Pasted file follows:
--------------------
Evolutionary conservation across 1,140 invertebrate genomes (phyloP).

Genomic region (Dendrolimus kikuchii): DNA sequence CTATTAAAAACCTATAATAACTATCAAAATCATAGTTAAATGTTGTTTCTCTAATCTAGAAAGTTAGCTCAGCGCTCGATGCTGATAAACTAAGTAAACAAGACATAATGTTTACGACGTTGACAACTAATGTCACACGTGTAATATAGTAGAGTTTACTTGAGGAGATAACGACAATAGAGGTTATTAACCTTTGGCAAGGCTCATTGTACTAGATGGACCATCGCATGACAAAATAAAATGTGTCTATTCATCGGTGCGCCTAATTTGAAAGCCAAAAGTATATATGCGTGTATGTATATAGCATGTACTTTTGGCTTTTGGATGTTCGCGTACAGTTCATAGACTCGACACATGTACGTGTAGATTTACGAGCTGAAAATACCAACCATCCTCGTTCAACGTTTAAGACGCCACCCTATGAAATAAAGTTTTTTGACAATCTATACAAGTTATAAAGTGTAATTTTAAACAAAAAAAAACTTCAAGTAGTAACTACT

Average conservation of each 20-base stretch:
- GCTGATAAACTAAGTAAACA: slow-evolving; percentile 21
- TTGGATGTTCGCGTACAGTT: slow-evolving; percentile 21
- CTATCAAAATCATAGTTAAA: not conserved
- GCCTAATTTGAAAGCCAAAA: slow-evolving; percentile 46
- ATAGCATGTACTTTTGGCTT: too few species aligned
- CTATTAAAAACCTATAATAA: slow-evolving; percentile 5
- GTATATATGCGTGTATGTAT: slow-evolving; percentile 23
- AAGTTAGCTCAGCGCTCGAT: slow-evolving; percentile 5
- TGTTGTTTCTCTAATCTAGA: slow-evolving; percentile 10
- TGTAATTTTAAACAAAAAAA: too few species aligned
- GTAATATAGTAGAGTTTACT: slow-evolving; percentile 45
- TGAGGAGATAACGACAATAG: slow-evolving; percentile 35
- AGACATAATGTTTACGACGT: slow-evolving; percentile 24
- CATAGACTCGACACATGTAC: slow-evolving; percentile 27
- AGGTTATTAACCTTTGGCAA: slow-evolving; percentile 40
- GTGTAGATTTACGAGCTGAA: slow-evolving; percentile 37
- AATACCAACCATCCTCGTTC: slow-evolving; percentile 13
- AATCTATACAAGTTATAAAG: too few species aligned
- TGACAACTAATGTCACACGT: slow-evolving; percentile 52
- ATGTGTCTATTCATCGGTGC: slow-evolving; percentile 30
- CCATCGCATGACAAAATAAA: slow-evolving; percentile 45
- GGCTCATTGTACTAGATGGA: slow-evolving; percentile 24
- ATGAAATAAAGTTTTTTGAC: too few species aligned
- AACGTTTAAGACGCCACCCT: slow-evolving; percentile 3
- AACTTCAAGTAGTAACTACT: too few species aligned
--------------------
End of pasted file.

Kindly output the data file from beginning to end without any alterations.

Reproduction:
Evolutionary conservation across 1,140 invertebrate genomes (phyloP).

Genomic region (Dendrolimus kikuchii): DNA sequence CTATTAAAAACCTATAATAACTATCAAAATCATAGTTAAATGTTGTTTCTCTAATCTAGAAAGTTAGCTCAGCGCTCGATGCTGATAAACTAAGTAAACAAGACATAATGTTTACGACGTTGACAACTAATGTCACACGTGTAATATAGTAGAGTTTACTTGAGGAGATAACGACAATAGAGGTTATTAACCTTTGGCAAGGCTCATTGTACTAGATGGACCATCGCATGACAAAATAAAATGTGTCTATTCATCGGTGCGCCTAATTTGAAAGCCAAAAGTATATATGCGTGTATGTATATAGCATGTACTTTTGGCTTTTGGATGTTCGCGTACAGTTCATAGACTCGACACATGTACGTGTAGATTTACGAGCTGAAAATACCAACCATCCTCGTTCAACGTTTAAGACGCCACCCTATGAAATAAAGTTTTTTGACAATCTATACAAGTTATAAAGTGTAATTTTAAACAAAAAAAAACTTCAAGTAGTAACTACT

Average conservation of each 20-base stretch:
- GCTGATAAACTAAGTAAACA: slow-evolving; percentile 21
- TTGGATGTTCGCGTACAGTT: slow-evolving; percentile 21
- CTATCAAAATCATAGTTAAA: not conserved
- GCCTAATTTGAAAGCCAAAA: slow-evolving; percentile 46
- ATAGCATGTACTTTTGGCTT: too few species aligned
- CTATTAAAAACCTATAATAA: slow-evolving; percentile 5
- GTATATATGCGTGTATGTAT: slow-evolving; percentile 23
- AAGTTAGCTCAGCGCTCGAT: slow-evolving; percentile 5
- TGTTGTTTCTCTAATCTAGA: slow-evolving; percentile 10
- TGTAATTTTAAACAAAAAAA: too few species aligned
- GTAATATAGTAGAGTTTACT: slow-evolving; percentile 45
- TGAGGAGATAACGACAATAG: slow-evolving; percentile 35
- AGACATAATGTTTACGACGT: slow-evolving; percentile 24
- CATAGACTCGACACATGTAC: slow-evolving; percentile 27
- AGGTTATTAACCTTTGGCAA: slow-evolving; percentile 40
- GTGTAGATTTACGAGCTGAA: slow-evolving; percentile 37
- AATACCAACCATCCTCGTTC: slow-evolving; percentile 13
- AATCTATACAAGTTATAAAG: too few species aligned
- TGACAACTAATGTCACACGT: slow-evolving; percentile 52
- ATGTGTCTATTCATCGGTGC: slow-evolving; percentile 30
- CCATCGCATGACAAAATAAA: slow-evolving; percentile 45
- GGCTCATTGTACTAGATGGA: slow-evolving; percentile 24
- ATGAAATAAAGTTTTTTGAC: too few species aligned
- AACGTTTAAGACGCCACCCT: slow-evolving; percentile 3
- AACTTCAAGTAGTAACTACT: too few species aligned